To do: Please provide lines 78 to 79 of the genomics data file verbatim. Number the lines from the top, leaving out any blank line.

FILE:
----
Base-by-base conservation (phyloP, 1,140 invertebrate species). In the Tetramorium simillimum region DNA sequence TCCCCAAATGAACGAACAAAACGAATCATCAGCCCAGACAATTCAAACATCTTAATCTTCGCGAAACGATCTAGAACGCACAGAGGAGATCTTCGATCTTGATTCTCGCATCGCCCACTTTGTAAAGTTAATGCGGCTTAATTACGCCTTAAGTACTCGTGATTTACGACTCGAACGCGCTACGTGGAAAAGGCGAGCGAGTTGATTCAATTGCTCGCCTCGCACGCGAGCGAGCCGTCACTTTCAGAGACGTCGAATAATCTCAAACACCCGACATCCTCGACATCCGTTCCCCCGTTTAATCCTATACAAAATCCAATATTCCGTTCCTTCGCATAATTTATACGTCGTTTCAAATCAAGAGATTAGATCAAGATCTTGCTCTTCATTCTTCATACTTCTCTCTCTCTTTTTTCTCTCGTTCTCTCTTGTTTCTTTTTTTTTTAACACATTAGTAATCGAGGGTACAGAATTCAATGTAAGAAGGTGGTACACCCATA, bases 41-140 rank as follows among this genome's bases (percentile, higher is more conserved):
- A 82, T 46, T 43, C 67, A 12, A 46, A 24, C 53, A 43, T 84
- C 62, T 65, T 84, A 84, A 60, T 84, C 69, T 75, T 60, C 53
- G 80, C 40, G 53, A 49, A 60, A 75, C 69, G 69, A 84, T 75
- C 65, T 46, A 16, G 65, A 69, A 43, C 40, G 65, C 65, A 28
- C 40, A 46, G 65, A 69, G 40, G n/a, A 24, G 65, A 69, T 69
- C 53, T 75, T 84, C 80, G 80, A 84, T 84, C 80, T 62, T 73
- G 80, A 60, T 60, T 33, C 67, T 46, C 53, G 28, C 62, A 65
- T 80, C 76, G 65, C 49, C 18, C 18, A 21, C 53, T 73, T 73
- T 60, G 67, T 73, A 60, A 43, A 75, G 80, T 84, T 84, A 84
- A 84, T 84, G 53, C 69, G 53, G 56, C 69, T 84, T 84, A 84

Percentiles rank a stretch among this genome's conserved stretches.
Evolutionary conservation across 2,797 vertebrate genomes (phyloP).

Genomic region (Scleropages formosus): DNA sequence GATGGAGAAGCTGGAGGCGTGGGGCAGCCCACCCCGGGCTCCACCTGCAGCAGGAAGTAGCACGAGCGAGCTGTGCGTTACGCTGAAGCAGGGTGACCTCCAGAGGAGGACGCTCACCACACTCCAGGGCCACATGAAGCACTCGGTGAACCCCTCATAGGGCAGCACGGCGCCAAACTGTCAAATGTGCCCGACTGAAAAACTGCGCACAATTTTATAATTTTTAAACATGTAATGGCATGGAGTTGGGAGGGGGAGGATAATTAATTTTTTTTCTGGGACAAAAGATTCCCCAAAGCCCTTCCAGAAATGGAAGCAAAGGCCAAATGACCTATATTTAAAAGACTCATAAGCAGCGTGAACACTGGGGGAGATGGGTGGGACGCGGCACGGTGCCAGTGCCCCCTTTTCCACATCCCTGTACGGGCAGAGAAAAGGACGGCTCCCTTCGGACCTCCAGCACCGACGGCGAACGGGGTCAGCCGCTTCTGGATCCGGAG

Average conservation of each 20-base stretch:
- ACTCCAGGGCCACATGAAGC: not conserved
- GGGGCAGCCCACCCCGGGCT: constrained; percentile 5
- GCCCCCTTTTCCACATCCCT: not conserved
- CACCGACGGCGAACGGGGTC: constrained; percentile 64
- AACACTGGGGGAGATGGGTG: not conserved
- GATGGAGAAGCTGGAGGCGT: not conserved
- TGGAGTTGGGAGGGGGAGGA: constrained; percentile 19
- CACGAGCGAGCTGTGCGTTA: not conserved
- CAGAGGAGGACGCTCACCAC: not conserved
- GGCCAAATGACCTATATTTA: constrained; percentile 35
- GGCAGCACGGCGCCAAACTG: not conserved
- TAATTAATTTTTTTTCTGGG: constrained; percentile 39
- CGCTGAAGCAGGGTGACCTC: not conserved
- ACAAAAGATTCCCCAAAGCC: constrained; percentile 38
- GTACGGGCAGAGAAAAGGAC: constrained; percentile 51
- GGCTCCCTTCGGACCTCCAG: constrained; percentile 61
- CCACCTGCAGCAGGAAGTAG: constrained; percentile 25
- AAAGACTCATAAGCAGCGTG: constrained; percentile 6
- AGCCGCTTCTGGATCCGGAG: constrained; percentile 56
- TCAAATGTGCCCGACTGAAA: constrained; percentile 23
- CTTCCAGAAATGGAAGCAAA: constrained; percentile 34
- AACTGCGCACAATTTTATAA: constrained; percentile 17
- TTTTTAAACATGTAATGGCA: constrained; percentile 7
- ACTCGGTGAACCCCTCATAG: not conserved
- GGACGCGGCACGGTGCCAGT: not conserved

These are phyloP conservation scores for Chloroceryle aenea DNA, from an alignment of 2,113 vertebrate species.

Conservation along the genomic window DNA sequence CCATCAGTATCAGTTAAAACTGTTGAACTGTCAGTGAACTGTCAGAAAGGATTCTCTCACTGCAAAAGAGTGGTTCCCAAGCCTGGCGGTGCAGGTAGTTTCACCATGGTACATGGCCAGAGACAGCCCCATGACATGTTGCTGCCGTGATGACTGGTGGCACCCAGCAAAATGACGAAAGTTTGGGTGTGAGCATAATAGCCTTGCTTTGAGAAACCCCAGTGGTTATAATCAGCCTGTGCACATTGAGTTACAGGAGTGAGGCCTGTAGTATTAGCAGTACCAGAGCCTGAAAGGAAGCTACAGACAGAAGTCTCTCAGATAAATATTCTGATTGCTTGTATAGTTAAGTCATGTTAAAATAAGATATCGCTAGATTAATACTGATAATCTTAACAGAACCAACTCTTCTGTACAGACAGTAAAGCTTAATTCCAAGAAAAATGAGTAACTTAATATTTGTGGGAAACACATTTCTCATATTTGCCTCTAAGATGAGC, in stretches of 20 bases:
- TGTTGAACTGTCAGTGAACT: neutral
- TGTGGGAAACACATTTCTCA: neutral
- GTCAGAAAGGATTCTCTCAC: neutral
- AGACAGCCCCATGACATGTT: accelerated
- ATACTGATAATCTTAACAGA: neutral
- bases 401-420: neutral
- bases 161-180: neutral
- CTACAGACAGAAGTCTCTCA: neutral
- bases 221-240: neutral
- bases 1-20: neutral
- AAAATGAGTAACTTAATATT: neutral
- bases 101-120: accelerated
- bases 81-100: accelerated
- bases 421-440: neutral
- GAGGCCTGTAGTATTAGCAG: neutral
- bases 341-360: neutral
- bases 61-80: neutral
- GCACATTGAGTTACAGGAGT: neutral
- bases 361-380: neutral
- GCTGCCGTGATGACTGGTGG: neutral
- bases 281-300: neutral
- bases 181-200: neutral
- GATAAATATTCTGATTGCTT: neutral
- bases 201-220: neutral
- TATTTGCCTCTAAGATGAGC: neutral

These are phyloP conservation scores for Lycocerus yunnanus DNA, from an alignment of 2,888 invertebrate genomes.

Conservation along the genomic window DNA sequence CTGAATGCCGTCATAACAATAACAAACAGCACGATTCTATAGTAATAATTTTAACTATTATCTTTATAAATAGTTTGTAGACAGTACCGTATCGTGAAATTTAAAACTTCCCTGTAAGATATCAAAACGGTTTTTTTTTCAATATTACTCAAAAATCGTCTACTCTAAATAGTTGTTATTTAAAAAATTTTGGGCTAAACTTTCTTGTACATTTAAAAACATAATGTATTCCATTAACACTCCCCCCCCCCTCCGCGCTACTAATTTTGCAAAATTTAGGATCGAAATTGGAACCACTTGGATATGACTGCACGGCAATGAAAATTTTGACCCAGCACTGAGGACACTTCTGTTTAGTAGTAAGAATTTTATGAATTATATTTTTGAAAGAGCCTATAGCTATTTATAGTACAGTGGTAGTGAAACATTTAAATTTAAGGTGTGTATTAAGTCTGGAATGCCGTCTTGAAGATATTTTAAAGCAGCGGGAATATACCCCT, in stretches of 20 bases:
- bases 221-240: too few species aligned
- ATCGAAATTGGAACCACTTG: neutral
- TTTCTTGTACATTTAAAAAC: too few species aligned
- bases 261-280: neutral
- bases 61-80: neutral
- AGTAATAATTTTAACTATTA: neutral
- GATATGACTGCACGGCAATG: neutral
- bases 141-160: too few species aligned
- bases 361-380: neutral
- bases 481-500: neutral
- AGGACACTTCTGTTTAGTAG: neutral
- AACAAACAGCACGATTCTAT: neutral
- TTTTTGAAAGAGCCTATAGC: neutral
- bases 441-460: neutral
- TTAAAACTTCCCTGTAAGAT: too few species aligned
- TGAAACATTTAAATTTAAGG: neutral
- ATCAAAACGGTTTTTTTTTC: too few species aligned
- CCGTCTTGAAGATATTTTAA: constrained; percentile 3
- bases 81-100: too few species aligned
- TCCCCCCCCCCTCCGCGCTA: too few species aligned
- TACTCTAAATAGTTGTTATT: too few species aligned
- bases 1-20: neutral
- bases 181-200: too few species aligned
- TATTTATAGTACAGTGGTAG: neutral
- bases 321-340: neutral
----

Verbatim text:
- bases 361-380: neutral
- bases 481-500: neutral